Joaquín Gaztambide

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Joaquín Romualdo Gaztambide y Garbayo (Tudela, Navarre, 7 February 1822 – Madrid, 18 March 1870) was one of the most prominent Spanish composers of the Zarzuela in the nineteenth century in Spain. His contribution to the revival of the zarzuela was highly significant, although during the last century his work virtually disappeared from the Spanish musical scene. Of Italian quality, and in the manner of Gaetano Donizetti, his music, however, makes use of Spanish rhythms and folk songs. Among other renowned operettas, stand out his La Mensajera (1849), El valle de Andorra (1851), Catalina (1854), Los magiares (1857), El juramento (1858), and La conquista de Madrid (1863).

Biography[edit]

Sent to Pamplona by his uncle to study piano and composition with Joseph Guelbenzu and Mariano Garcia,[1] Gaztambide taught piano and played bass in the orchestra of a theater to make his living. He then moved to Madrid in 1842, where he studied at the Real Conservatório de Musica Maria Cristina,[1] later continuing his studies of piano with Pedro Albéniz and composition with Ramon Carnicer.[2]

In 1845, he became choirmaster of the Italian Company of Teatro de la Cruz with the help of his friend Francisco de Salas.[3] Two years later he traveled to Paris as conductor of a company of actors and dancers organized by the Spanish businessman Juan Lombía,[3] despite not being successful in this tour. Back in Madrid in 1848, he receives a proposal from Baltasar Saldoni to become director of the orchestra at Teatro Español,[2] where he conducted concerts with the participation of the famous violinist Antonio Bazzini.[4]

In 1850, along with Rafael Hernando Palomar and Francisco Asenjo Barbieri, he directed the orchestra at Teatro Variedades,[2] co-founding the Sociedad Artística Musical the following year to exploit the activities of Teatro del Circo as composer and conductor.[4] In 1856, he entered another partnership in Barbieri's company of the newly opened Teatro de la Zarzuela in Madrid,[5] for which he also became composer and conductor. From 1860 until 1862 he directed opera performances and the first big concerts in Spain, organized by the Sociedad Artístico Musical de Socorros Mutuos, co-founded by Francisco Asenjo Barbieri and Fernando Mosnasterio del Castillo on 24 June 1860.[4]

On 19 December 1863, his La conquista de Madrid premiere at the Teatro de la Zarzuela, with libretto by Luis Mariano de Larra.[6] In 1865, he was hired as conductor for the Teatro de los Campos Eliseos, in Madrid, in one of the first performances of the music of Richard Wagner.[1] In 1868, he was appointed director and chairman of the Sociedad de Conciertos de Madrid, where the opera Tannhäuser premiered.[7] The same year he toured Cuba with his own company and flew to Mexico because of a major revolt,[8] returning to Spain in 1870 with serious health problems and financially ruined.[8] He died as a result of severe liver disease shortly after arriving to Madrid.[8]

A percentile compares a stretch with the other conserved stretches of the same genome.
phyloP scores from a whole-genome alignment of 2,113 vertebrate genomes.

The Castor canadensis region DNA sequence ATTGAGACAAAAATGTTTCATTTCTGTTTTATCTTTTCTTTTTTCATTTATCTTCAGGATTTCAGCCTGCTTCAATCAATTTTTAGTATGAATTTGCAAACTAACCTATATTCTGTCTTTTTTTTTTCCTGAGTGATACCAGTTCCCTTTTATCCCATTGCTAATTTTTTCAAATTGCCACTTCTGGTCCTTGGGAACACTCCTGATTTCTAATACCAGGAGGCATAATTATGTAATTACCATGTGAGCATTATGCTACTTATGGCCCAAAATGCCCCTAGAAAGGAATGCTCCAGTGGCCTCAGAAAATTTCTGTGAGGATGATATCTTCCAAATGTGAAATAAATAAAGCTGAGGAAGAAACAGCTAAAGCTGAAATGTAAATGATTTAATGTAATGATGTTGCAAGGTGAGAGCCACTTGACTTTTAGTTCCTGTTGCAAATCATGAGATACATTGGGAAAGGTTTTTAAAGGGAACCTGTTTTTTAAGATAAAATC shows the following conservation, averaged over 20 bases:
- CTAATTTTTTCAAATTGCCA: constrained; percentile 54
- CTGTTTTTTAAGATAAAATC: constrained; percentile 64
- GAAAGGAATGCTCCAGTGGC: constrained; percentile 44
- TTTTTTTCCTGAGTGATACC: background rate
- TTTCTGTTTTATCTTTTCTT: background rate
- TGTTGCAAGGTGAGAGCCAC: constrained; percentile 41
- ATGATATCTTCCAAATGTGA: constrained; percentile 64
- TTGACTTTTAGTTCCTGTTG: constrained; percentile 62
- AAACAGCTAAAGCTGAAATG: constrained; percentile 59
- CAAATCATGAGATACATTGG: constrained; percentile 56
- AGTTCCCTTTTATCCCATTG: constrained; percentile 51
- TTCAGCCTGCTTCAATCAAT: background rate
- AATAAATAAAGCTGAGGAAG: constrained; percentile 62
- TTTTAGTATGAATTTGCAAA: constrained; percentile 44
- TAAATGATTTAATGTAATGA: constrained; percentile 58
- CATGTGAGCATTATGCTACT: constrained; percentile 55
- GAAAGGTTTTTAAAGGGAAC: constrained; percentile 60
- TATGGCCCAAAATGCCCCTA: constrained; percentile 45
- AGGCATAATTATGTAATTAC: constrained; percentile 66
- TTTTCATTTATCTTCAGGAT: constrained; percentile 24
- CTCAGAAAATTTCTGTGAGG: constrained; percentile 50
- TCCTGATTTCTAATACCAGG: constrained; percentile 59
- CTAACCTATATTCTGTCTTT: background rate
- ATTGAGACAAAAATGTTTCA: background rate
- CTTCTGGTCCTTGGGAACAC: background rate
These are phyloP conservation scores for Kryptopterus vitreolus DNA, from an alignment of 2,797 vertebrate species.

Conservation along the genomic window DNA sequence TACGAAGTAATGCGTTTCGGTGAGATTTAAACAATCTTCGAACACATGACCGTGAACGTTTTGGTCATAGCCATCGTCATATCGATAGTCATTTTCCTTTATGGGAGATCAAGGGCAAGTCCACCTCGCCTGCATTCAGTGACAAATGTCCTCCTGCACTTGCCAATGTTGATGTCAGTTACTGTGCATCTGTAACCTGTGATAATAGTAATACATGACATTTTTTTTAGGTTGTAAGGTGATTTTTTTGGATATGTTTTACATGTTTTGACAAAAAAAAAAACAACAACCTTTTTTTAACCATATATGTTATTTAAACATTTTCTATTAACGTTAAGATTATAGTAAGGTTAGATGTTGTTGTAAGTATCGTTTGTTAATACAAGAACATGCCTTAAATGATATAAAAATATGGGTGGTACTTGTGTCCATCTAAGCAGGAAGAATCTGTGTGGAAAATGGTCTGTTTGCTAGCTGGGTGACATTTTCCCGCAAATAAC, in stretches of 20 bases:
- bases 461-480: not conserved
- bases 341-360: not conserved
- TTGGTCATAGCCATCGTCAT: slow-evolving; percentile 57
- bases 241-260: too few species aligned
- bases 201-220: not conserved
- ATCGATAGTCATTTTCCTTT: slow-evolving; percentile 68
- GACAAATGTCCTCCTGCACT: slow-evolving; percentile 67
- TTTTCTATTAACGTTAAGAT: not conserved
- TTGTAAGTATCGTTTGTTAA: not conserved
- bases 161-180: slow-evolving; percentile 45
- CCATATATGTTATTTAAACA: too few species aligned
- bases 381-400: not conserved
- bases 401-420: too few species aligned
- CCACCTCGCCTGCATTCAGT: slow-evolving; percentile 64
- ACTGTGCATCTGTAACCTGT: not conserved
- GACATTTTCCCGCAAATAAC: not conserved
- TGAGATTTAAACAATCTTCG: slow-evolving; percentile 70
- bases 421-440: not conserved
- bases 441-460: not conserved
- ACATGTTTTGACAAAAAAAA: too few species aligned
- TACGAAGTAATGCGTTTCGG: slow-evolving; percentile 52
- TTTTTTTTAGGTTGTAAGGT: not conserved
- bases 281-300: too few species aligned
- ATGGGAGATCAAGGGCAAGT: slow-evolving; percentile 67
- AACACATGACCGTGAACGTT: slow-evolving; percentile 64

See also[edit]

References[edit]

  1. ^ a b c Roger Alier, Roger Alier Aixalà (1982). El Libro de la zarzuela. Daimon. p. 160. ISBN 8423126773.  (Spanish)
  2. ^ a b c J. Cincotta, Vincent (2002). Zarzuela: The Spanish Lyric Theatre : a Complete Reference. University of Wollongong Press. pp. 33–189. ISBN 0864187009. 
  3. ^ a b María Luz González Peña, Emilio Casares (1999). Faura-Guataca. S.G.A.E. p. 554. ISBN 8480483083.  (Spanish)
  4. ^ a b c Casares, Emilio (1994). Francisco Asenjo Barbieri, Volume 2. Editorial Complutense. pp. 22–253. ISBN 8480480661.  (Spanish)
  5. ^ Rhodes Draaye, Suzanne (2009). Art Song Composers of Spain: An Encyclopedia. Scarecrow Press. p. 112. ISBN 0810863626. 
  6. ^ Gutiérrez Nájera, Manuel (1959). Periodismo y literatura, artículos y ensayos, 1877-1894. UNAM. p. 149. ISBN 9683695426.  (Spanish)
  7. ^ Peña y Goñi, Antoni (1967). España, desde la ópera a la zarzuela.. Medrid: Alianza Editoria. p. 134.  OCLC 479715 (Spanish)
  8. ^ a b c Webber, Christopher (2002). The Zarzuela Companion. Scarecrow Press. p. 110. ISBN 1461673909. 

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